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Notice to users of System Access to go. This program has some well meant abbreviation translators that result in some strange spoken phrases when reading technical material. If the common abbreviation for frequency modulation is preceeded by a number it is read as fathoms. I just can't fathom this one. The abbreviation for milli amps is read as mega amps. I guess they aren't electrical engineers or physicists. If the preposition in happens to be preceded by a number it is read as inches. If the letter P is followed by a number, such as in a model number for a piece of equipment made by Hewlett-Packard, it is read as pages. So, don't be alarmed when you read, quote, I used my H pages 410C to measure a current at test point 3 inches my AJ 15 fathoms tuner and it was 42 mega amps. End quote. I hope they get around to fixing this some day.

I'm sorry but I can't come up with a way of making the old parts catalogs accessible. They are scans of catalog pages. Typing them in as ASCII text is just more work than I can do.

What do I need to have fun with tubes?
Click here for the answer.

The Basic Stuff DC Circuits

AC Circuits

Vacuum Diodes

Vacuum Triodes

Tubes with Multiple Grids

AM, SSB, and FM

What is ground?

Transmission Lines
and SWR

How To Do It

Restoring Dead Capacitors

Reading Resistor and
Capacitor Color Codes

Eliminating
Ground Loops

Soldering and Unsoldering

Designing and
Building Speakers

Tips From
Mac's Workbench

Construction Projects

Inexpensive Line
Voltage Changer

Low Resistance Adapter
for a Digital Multimeter

Using Unmarked
Power Transformers

Filter Choke Analyzer

8 Simple Power Supplies

Power Supply & Amplifier

4 Ways to Breadboard

An IC Socket for Tubes

The Best Breadboard

Story of the Original
Koss Headphones

A Dedicated
Headphone Amplifier

A Load Box for
Testing Power Supplies

Making IF Transformers
No Coil Winding

Modifying a Heath IG-18
For Ultra Low Distortion.

PLL Frequency Control
For AM Band Receivers.

A Blank Space

A Blank Space

Useful and
Interesting Links

Radio
How AM Radio Works

How FM Radio Works

Winding Coils

Build a Crystal Set

Build De Forest's Audion

Grid Leak Detector

Plate Detector

Infinite Impedance
Detector

Regenerative Detector

TRF Receiver

Simple Superhet Receiver

3-Tube Superhet

4-Tube Superhet

5-Tube Superhet
No Coil Winding

The All American 5

Introduction and
Power Supply

The Converter

The Intermediate
Frequency Amplifier

The Detector

The Audio Section

Cautions, Precautions,
and Troubleshooting

Photo Gallery

Atwater-Kent's
Missing Model.

Projects by Viewers
of this Page.

Tour My Kilowatt
Ham Station

Tour My Old Tube
hi-fi and Stereo
My Woodshop and Other
Construction Projects
A New Workbench
and Other Helpful Things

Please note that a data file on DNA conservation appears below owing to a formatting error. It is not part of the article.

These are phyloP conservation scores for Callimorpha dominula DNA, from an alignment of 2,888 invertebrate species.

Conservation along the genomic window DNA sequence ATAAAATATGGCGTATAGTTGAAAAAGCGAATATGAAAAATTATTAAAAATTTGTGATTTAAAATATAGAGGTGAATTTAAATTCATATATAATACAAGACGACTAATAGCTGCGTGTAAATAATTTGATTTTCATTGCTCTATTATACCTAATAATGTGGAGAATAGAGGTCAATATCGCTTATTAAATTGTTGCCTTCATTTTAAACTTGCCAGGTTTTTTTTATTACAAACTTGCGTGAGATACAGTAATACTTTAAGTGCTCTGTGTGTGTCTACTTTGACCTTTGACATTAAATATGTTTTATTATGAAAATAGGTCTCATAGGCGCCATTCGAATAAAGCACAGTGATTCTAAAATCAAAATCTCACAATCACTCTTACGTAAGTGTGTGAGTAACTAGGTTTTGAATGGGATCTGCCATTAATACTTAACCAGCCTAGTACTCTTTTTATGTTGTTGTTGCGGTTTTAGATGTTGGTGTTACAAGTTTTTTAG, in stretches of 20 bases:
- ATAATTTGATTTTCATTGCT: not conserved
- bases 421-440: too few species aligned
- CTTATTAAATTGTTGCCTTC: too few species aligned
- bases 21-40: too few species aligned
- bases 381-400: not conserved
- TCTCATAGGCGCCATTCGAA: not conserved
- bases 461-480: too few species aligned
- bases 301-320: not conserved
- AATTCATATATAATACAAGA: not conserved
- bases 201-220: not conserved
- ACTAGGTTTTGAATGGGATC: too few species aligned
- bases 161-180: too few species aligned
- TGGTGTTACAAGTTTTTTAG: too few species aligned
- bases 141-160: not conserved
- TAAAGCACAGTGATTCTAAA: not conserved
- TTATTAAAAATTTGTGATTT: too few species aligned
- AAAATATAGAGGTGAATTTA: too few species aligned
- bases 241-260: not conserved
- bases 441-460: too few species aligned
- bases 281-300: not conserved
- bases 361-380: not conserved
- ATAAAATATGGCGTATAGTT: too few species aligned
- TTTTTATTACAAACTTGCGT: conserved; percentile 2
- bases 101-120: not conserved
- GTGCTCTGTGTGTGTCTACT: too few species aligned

Operating Instructions

Silvertone Wire Recorder/
Phonograph/Radio

MaxCAD
Instruction Manual

A Blank Space

A Blank Space

Viewer's Projects

Catalogs of
Discontinued Parts

Audio Amplifiers
How They Work

Power and Output
Transformers

A Basic Power Supply

A Technical Discussion
of Power Supplies

Resistance Coupled Amplifier,
A Basic Building Block

Magnetic Phono Preamp

Volume Controls

Tone Controls

Balance Controls

Phase Inverters, Phase
Splitters, and Drivers

Push-Pull Outputs

Overall Feedback,
Pros and Cons

The FTC and
Amplifier Power

Building Amplifiers

How Much Power
is Enough?

A Low Distortion
Gain Block

Distortion in
RC Amplifiers

Practical Tone Controls

Phase Inverter/Driver
The Heart of an Amplifier

An Amplifier Test Bed

Experiments with a
Triode Power Amplifier.

Designing an Amplifier
with Feedback.

50 Watt Monoblock Amplifier

Ultra Linear Monoblock

Triode Monoblock

An EL34 Ultra
Linear Amplifier.

A Unique Circuit
Circlotron Amplifier

Restoration Projects

1937 Philco Radio

Heathkit Power Supply

Harman-Kardon A-300

Atwater-Kent
Model 20

Miscellaneous

Tube Cross-reference
and Selection Guide
Free Programs
You Can Download

Other things
you can download.

Rants.

Textbook,
Electronics for Physicists

Textbook,
Troubleshooting

E-mail me

Do you like music? I also write songs which are arranged and mixed so you can understand the words, and the lyrics are worth listening to. Take a peak into my right brain. Visit Max's Music Place. Click here.

Everything you always wanted to know about
vacuum tubes but didn't know who to ask.

Ask Tube Man.

Would you like to tinker around with tubes but don't know what to do? Want to fix up that radio that belonged to your great-grandfather but don't know where to start? Are you experienced in working with tubes but you just came across a problem which has you stumped? Tube Man knows all and tells all. Just click on the super hero's picture to email a question to him.

Here is a picture drawn by Sue of an old style tube with a face and arms. Click here. SHA ZAM!">

See questions submitted to Tube Man and his answers. I apologize for being so far behind on this page but I'll catch up someday.

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